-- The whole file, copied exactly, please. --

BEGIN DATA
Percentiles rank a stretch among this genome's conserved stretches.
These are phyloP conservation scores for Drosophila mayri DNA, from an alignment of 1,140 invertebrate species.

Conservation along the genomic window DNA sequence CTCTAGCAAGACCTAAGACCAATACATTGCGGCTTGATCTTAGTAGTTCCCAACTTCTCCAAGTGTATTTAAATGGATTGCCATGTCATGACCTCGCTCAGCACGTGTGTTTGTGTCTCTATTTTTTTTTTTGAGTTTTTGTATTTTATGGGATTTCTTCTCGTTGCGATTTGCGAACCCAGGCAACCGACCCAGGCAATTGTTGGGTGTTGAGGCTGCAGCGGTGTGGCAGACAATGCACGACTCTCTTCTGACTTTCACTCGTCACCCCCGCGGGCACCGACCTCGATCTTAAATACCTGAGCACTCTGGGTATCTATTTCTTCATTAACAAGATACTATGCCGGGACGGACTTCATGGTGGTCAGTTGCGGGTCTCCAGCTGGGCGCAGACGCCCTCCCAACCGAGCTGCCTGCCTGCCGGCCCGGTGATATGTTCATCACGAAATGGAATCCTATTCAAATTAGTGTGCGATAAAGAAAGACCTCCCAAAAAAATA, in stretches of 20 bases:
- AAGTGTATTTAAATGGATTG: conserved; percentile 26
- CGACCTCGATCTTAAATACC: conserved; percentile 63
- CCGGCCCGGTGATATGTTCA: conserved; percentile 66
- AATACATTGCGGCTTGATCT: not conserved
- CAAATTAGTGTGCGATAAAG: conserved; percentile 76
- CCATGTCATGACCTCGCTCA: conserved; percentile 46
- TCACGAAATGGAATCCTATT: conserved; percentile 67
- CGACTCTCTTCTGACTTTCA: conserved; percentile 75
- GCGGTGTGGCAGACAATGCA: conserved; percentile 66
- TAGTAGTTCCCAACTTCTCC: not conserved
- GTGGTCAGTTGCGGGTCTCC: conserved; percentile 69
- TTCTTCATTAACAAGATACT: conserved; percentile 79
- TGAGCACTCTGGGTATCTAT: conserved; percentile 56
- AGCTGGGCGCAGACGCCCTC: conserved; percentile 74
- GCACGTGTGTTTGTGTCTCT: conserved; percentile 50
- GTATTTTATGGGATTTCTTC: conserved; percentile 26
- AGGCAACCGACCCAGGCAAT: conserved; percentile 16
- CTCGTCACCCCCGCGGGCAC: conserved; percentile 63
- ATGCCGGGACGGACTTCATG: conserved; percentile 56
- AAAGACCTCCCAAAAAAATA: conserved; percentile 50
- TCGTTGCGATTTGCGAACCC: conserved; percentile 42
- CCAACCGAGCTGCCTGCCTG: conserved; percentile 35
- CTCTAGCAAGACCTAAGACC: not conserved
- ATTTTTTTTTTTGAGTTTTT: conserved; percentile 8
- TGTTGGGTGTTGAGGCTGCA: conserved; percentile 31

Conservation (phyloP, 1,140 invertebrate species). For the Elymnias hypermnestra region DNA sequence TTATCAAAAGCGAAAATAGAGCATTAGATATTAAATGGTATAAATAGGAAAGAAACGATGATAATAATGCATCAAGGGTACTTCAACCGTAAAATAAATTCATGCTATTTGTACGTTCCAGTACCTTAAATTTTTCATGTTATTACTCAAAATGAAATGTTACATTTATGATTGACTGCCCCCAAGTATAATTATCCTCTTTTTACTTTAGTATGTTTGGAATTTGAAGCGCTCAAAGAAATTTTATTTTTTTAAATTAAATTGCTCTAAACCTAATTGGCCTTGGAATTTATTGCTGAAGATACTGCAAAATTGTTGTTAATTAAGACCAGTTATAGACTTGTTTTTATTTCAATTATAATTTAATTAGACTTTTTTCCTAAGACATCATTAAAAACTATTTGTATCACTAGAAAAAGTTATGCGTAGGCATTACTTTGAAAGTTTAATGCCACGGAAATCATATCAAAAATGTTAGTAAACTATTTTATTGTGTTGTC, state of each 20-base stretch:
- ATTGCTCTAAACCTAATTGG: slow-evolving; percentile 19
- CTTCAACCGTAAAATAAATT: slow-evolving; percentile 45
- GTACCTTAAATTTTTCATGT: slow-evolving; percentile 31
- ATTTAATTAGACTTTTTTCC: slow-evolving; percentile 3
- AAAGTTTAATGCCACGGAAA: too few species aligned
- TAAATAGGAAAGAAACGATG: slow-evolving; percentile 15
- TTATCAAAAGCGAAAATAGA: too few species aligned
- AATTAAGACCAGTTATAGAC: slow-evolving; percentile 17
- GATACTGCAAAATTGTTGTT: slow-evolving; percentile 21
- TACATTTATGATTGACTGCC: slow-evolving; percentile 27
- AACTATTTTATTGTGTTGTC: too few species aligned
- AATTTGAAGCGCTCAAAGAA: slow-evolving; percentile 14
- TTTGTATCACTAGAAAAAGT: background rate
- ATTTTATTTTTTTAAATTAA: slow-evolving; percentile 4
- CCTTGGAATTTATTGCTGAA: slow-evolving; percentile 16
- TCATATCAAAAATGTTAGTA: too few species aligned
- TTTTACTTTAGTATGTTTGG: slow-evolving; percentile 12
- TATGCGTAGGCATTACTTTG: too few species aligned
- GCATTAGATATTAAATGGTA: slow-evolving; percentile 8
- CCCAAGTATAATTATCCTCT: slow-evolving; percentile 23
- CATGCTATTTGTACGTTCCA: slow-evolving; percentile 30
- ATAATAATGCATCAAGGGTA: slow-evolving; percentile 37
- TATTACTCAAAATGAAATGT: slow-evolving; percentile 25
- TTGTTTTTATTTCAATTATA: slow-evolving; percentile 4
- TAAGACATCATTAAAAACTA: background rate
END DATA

Percentiles rank a stretch among this genome's conserved stretches.
These are phyloP conservation scores for Drosophila mayri DNA, from an alignment of 1,140 invertebrate species.

Conservation along the genomic window DNA sequence CTCTAGCAAGACCTAAGACCAATACATTGCGGCTTGATCTTAGTAGTTCCCAACTTCTCCAAGTGTATTTAAATGGATTGCCATGTCATGACCTCGCTCAGCACGTGTGTTTGTGTCTCTATTTTTTTTTTTGAGTTTTTGTATTTTATGGGATTTCTTCTCGTTGCGATTTGCGAACCCAGGCAACCGACCCAGGCAATTGTTGGGTGTTGAGGCTGCAGCGGTGTGGCAGACAATGCACGACTCTCTTCTGACTTTCACTCGTCACCCCCGCGGGCACCGACCTCGATCTTAAATACCTGAGCACTCTGGGTATCTATTTCTTCATTAACAAGATACTATGCCGGGACGGACTTCATGGTGGTCAGTTGCGGGTCTCCAGCTGGGCGCAGACGCCCTCCCAACCGAGCTGCCTGCCTGCCGGCCCGGTGATATGTTCATCACGAAATGGAATCCTATTCAAATTAGTGTGCGATAAAGAAAGACCTCCCAAAAAAATA, in stretches of 20 bases:
- AAGTGTATTTAAATGGATTG: conserved; percentile 26
- CGACCTCGATCTTAAATACC: conserved; percentile 63
- CCGGCCCGGTGATATGTTCA: conserved; percentile 66
- AATACATTGCGGCTTGATCT: not conserved
- CAAATTAGTGTGCGATAAAG: conserved; percentile 76
- CCATGTCATGACCTCGCTCA: conserved; percentile 46
- TCACGAAATGGAATCCTATT: conserved; percentile 67
- CGACTCTCTTCTGACTTTCA: conserved; percentile 75
- GCGGTGTGGCAGACAATGCA: conserved; percentile 66
- TAGTAGTTCCCAACTTCTCC: not conserved
- GTGGTCAGTTGCGGGTCTCC: conserved; percentile 69
- TTCTTCATTAACAAGATACT: conserved; percentile 79
- TGAGCACTCTGGGTATCTAT: conserved; percentile 56
- AGCTGGGCGCAGACGCCCTC: conserved; percentile 74
- GCACGTGTGTTTGTGTCTCT: conserved; percentile 50
- GTATTTTATGGGATTTCTTC: conserved; percentile 26
- AGGCAACCGACCCAGGCAAT: conserved; percentile 16
- CTCGTCACCCCCGCGGGCAC: conserved; percentile 63
- ATGCCGGGACGGACTTCATG: conserved; percentile 56
- AAAGACCTCCCAAAAAAATA: conserved; percentile 50
- TCGTTGCGATTTGCGAACCC: conserved; percentile 42
- CCAACCGAGCTGCCTGCCTG: conserved; percentile 35
- CTCTAGCAAGACCTAAGACC: not conserved
- ATTTTTTTTTTTGAGTTTTT: conserved; percentile 8
- TGTTGGGTGTTGAGGCTGCA: conserved; percentile 31

Conservation (phyloP, 1,140 invertebrate species). For the Elymnias hypermnestra region DNA sequence TTATCAAAAGCGAAAATAGAGCATTAGATATTAAATGGTATAAATAGGAAAGAAACGATGATAATAATGCATCAAGGGTACTTCAACCGTAAAATAAATTCATGCTATTTGTACGTTCCAGTACCTTAAATTTTTCATGTTATTACTCAAAATGAAATGTTACATTTATGATTGACTGCCCCCAAGTATAATTATCCTCTTTTTACTTTAGTATGTTTGGAATTTGAAGCGCTCAAAGAAATTTTATTTTTTTAAATTAAATTGCTCTAAACCTAATTGGCCTTGGAATTTATTGCTGAAGATACTGCAAAATTGTTGTTAATTAAGACCAGTTATAGACTTGTTTTTATTTCAATTATAATTTAATTAGACTTTTTTCCTAAGACATCATTAAAAACTATTTGTATCACTAGAAAAAGTTATGCGTAGGCATTACTTTGAAAGTTTAATGCCACGGAAATCATATCAAAAATGTTAGTAAACTATTTTATTGTGTTGTC, state of each 20-base stretch:
- ATTGCTCTAAACCTAATTGG: slow-evolving; percentile 19
- CTTCAACCGTAAAATAAATT: slow-evolving; percentile 45
- GTACCTTAAATTTTTCATGT: slow-evolving; percentile 31
- ATTTAATTAGACTTTTTTCC: slow-evolving; percentile 3
- AAAGTTTAATGCCACGGAAA: too few species aligned
- TAAATAGGAAAGAAACGATG: slow-evolving; percentile 15
- TTATCAAAAGCGAAAATAGA: too few species aligned
- AATTAAGACCAGTTATAGAC: slow-evolving; percentile 17
- GATACTGCAAAATTGTTGTT: slow-evolving; percentile 21
- TACATTTATGATTGACTGCC: slow-evolving; percentile 27
- AACTATTTTATTGTGTTGTC: too few species aligned
- AATTTGAAGCGCTCAAAGAA: slow-evolving; percentile 14
- TTTGTATCACTAGAAAAAGT: background rate
- ATTTTATTTTTTTAAATTAA: slow-evolving; percentile 4
- CCTTGGAATTTATTGCTGAA: slow-evolving; percentile 16
- TCATATCAAAAATGTTAGTA: too few species aligned
- TTTTACTTTAGTATGTTTGG: slow-evolving; percentile 12
- TATGCGTAGGCATTACTTTG: too few species aligned
- GCATTAGATATTAAATGGTA: slow-evolving; percentile 8
- CCCAAGTATAATTATCCTCT: slow-evolving; percentile 23
- CATGCTATTTGTACGTTCCA: slow-evolving; percentile 30
- ATAATAATGCATCAAGGGTA: slow-evolving; percentile 37
- TATTACTCAAAATGAAATGT: slow-evolving; percentile 25
- TTGTTTTTATTTCAATTATA: slow-evolving; percentile 4
- TAAGACATCATTAAAAACTA: background rate